Monday, November 14, 2005

random access apologetic part 6

I think I'll stop rambling on about all this now. But first I have to consider a question.
What if everyone who was anybody was sporting a mullet, and this particular ‘do lasted a good long time, and by-and-by, little-by-little, more and more people began to cut the back of their hair to match the more respectable length of the “business in front” aspect of their ‘dos? What if all the mullet people thought that some serious illness had befallen all those whose hair on the back of their heads was breaking off? Eventually, the number of those who had gotten haircuts would be so great as to cause panic over the epidemic. Studies would be undertaken. Study the atmosphere, ground water, etc. We have to get to the bottom of this.
What if linear thinking brought us to a place where we were asking questions that could no longer be answered linearly. What if some weirdo thinker began to answer those questions, but the answers were so hard to understand, for most, they just had to be accepted, rather than understood.
What if these folks who accepted and memorized taught younger folks whose thought process would be formed by the very information they were being taught? What if the information that had been begrudgingly superimposed on the sequential thought paradigms of a generation, actually caused the younger students to understand things and perceive and process based on that same information. The thought processes that would be hard to grasp by one group, would be the very foundation of the thought process of a new generation.
What if this new generation began to think, observe, process, perceive and express themselves based on this new way of thinking?

Their boredom with sequential activity might label them as “easily distracted”. Their ability to accept things they can’t explain might label them as “disinterested”. Their lack of a need to explain things to accept them, might label them as “slackers.” Their disinterest in one-sided dissemination of information and a desire to ask questions might label them as “disrespectful”. Their refusal to understand the spiritual via the scientific method might label them as unspiritual.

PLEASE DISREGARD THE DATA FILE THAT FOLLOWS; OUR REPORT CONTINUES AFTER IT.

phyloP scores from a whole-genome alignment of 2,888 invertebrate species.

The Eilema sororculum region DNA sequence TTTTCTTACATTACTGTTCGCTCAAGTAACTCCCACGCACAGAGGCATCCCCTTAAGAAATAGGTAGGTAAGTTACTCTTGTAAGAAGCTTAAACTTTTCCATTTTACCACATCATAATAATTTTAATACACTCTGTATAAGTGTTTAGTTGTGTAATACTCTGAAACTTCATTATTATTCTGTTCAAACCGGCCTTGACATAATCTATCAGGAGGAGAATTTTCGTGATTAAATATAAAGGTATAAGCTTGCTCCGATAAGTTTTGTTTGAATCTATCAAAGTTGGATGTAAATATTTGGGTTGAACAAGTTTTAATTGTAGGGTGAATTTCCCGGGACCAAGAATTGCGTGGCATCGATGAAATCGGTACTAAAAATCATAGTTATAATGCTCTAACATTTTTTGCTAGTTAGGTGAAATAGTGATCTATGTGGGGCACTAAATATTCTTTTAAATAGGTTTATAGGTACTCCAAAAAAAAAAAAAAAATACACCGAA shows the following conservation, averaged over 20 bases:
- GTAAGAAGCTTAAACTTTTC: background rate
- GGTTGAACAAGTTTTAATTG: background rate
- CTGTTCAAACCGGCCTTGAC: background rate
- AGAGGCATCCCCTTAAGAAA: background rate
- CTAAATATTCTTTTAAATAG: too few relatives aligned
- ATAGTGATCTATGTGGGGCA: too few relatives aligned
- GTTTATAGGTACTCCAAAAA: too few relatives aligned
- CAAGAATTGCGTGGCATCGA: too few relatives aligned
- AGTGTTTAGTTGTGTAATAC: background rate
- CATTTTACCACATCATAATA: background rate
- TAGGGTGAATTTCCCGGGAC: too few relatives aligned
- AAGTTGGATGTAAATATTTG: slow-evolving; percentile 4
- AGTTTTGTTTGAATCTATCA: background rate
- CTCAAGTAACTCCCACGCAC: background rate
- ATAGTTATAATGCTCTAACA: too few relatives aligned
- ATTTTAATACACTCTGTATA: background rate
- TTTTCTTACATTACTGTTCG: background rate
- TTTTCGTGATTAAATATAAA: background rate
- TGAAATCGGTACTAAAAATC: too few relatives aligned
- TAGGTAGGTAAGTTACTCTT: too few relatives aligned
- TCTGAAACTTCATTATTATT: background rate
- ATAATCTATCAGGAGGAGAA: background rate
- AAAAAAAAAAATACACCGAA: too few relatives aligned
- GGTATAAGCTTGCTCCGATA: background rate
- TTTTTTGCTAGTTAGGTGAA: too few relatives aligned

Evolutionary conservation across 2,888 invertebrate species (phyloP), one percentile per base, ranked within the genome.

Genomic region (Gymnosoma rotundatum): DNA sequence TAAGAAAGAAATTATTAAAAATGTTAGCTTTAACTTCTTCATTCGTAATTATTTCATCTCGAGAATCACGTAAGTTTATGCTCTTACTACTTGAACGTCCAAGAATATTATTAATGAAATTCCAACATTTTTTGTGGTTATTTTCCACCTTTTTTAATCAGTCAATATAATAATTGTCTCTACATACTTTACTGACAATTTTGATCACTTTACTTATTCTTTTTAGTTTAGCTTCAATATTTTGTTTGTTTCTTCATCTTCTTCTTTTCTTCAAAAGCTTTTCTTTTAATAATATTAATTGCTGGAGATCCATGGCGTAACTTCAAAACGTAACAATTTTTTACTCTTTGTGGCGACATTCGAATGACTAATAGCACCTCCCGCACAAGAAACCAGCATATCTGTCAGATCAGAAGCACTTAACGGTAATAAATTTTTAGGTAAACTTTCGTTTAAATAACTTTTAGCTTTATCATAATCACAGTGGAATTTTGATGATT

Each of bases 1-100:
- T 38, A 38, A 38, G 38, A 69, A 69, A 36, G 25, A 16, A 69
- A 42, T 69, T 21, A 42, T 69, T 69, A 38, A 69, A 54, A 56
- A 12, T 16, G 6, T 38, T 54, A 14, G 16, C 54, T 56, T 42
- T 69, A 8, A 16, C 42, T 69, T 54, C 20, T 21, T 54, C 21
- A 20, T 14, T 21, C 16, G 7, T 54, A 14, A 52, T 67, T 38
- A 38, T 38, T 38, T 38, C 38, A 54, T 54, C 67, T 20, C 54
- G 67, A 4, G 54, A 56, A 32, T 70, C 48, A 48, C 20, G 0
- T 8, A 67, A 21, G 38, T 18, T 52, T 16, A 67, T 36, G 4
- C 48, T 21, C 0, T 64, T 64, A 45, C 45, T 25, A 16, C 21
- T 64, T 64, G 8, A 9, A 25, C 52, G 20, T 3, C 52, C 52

The older generation might observe that this distracted, unfocussed, behavior was caused by some abnormality. It would be observed that an alarmingly increasing number of young people are exhibiting this behavior and no doubt, anxiety over its cause would ensue. Blame would be cast on any number of contributing factors, such as video games, which might not be recognized as an expression of these characteristics rather than a cause. Eventually, without an answer or cure, we’d treat these symptoms with chemicals, and eventually everyone would be using these chemicals to be treated for thinking in the way that interaction and understanding of their environment requires.
What if we all understood that a world with new information requires new methods of processing that information? What if we understood that the information itself is forming new processes in the young minds that store it? What if we capitalized on it in our teaching of the same information rather than trying to correct it and fit round pegs into linear holes?